China’s manufacturing activity contracted for a fourth month in a row in August, official data showed Saturday, as the US stepped up tariff pressure and domestic demand slowed.
On Sunday, the US is expected to hit billions of dollars worth of Chinese products with 15 percent duties, in a sharp escalation of a bruising trade war.
It is the first of two rounds of new tariffs.
So far, Washington has imposed tariffs on some $250 billion worth of Chinese goods, while Beijing has retaliated with tariffs on $110 billion worth of US products including soybeans and apples.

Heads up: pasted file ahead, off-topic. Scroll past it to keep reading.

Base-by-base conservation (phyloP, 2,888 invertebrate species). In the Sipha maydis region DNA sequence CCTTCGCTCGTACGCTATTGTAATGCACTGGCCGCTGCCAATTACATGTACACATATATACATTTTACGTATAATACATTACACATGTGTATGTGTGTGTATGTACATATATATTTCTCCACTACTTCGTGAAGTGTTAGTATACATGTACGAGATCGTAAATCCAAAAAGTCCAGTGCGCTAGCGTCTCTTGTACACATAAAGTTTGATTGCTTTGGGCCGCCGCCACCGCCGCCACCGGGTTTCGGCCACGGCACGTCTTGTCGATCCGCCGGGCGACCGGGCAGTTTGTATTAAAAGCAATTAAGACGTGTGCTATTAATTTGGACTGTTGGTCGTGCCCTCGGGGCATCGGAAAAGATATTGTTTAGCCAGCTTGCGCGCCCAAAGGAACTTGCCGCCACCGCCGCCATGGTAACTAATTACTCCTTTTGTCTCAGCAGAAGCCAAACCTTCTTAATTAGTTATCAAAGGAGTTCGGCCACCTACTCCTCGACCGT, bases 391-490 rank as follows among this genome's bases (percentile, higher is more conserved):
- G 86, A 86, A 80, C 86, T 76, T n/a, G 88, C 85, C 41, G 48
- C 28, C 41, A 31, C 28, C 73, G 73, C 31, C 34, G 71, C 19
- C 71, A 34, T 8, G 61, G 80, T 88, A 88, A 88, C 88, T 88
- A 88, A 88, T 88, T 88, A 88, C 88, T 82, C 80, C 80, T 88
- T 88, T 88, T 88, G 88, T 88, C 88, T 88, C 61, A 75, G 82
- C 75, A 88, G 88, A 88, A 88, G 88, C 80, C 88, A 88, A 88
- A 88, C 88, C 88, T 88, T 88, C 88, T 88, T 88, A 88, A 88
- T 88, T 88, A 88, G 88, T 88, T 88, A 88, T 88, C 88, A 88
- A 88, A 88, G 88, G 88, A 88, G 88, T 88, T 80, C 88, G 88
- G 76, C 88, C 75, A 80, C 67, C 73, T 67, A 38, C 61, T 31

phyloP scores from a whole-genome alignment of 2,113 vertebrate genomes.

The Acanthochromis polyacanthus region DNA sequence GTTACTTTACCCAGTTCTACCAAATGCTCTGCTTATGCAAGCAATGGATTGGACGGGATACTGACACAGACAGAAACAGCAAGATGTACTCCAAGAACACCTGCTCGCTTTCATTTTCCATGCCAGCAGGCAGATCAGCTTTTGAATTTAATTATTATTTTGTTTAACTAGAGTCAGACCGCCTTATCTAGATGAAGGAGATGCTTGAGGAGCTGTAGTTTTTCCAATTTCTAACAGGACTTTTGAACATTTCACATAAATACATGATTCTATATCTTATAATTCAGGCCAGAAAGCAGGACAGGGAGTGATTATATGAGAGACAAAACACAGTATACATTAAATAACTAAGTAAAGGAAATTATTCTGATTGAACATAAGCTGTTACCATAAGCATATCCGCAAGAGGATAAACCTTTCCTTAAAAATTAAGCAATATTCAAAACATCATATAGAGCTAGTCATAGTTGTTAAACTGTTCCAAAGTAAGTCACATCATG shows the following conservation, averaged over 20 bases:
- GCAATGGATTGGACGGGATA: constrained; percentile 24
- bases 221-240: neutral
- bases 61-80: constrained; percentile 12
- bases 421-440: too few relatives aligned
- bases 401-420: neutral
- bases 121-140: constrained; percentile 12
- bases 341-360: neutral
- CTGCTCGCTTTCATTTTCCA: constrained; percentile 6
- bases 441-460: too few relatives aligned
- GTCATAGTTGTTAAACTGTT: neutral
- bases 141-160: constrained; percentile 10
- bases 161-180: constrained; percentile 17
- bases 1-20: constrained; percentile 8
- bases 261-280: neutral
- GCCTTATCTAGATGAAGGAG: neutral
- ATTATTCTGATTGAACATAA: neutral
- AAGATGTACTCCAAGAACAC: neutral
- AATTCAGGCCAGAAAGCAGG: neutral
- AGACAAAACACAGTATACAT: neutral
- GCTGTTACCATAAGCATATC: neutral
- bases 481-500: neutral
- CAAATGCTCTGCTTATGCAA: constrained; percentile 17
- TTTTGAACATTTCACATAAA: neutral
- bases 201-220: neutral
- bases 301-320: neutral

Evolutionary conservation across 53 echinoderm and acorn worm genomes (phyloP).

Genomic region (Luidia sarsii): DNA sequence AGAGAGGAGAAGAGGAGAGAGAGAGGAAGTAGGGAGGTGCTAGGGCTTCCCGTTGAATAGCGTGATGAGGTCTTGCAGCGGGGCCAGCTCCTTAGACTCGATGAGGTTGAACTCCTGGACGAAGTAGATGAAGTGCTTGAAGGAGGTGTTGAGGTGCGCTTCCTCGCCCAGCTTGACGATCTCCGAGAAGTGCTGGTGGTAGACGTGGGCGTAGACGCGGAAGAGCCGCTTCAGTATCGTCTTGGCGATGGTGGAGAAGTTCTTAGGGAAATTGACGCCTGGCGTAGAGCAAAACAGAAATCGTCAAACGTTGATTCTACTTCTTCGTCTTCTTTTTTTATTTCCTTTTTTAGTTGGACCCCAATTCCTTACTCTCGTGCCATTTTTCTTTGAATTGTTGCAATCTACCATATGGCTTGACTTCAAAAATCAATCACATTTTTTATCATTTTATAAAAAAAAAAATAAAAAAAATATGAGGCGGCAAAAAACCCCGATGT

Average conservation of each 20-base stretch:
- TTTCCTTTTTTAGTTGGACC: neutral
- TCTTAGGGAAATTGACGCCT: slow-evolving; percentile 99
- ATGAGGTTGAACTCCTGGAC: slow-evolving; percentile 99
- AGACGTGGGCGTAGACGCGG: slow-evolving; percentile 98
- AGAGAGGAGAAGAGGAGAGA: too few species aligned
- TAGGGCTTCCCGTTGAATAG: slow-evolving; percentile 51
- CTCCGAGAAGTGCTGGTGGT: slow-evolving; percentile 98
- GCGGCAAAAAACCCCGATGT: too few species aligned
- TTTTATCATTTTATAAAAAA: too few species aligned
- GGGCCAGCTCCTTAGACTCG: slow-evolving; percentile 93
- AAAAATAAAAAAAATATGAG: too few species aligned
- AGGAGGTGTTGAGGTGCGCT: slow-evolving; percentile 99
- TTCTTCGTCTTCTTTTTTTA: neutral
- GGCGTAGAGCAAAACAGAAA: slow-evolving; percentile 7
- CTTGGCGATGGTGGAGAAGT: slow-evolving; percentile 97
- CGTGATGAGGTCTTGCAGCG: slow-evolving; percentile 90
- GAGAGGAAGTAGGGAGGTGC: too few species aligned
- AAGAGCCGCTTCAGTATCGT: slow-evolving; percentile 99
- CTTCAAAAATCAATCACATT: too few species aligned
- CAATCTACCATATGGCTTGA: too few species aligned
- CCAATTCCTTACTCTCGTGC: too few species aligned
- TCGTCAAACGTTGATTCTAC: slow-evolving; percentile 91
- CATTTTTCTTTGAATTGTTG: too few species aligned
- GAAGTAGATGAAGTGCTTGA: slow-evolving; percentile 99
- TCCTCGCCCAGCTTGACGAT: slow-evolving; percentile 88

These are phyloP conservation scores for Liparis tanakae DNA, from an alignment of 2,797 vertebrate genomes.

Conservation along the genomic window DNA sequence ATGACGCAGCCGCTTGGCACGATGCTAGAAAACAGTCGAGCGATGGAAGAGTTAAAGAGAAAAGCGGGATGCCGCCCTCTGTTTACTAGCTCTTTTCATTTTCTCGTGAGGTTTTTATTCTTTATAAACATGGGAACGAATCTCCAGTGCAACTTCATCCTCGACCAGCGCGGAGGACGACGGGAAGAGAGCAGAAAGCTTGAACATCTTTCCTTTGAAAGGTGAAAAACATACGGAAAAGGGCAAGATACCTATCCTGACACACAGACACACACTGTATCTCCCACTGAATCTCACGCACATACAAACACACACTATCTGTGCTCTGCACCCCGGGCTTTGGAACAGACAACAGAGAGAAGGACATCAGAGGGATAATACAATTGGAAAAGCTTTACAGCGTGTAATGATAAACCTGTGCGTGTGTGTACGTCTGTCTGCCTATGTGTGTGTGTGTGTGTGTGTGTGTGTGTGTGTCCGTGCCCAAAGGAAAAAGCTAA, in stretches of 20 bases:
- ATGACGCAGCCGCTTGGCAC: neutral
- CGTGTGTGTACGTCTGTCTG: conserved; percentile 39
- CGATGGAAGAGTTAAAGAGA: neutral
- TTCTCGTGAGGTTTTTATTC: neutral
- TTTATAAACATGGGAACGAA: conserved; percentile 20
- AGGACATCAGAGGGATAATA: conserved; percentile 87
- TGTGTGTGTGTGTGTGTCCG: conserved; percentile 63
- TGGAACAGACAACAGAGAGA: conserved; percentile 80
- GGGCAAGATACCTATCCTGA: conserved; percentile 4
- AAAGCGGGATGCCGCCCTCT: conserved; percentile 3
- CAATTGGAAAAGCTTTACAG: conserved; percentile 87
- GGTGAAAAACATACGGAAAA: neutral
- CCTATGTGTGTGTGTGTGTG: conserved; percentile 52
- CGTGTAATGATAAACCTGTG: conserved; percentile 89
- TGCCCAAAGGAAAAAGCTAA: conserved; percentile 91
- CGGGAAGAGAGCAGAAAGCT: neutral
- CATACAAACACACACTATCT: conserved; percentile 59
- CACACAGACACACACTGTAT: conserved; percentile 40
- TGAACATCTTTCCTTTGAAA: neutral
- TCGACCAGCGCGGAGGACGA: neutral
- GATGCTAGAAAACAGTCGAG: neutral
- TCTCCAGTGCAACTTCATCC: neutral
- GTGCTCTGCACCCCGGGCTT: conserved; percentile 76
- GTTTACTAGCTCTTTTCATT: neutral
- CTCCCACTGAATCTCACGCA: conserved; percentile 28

The Purchasing Managers’ Index (PMI), a gauge of Chinese factory conditions, dipped to 49.5 for the month, slightly down from July’s figure of 49.7, according to the National Bureau of Statistics (NBS).
The reading falls below the 50.0 mark separating expansion from contraction. Economists surveyed by Bloomberg had predicted a reading of 49.6.
The new export and import orders sub-index was down from July and remained in contraction territory.
Despite sluggish global demand “large enterprises have continued to expand, and small businesses have rebounded,” said NBS analyst Zhao Qinghe in a statement, pointing to sectors such as pharmaceuticals and textiles where activity expanded. – AFP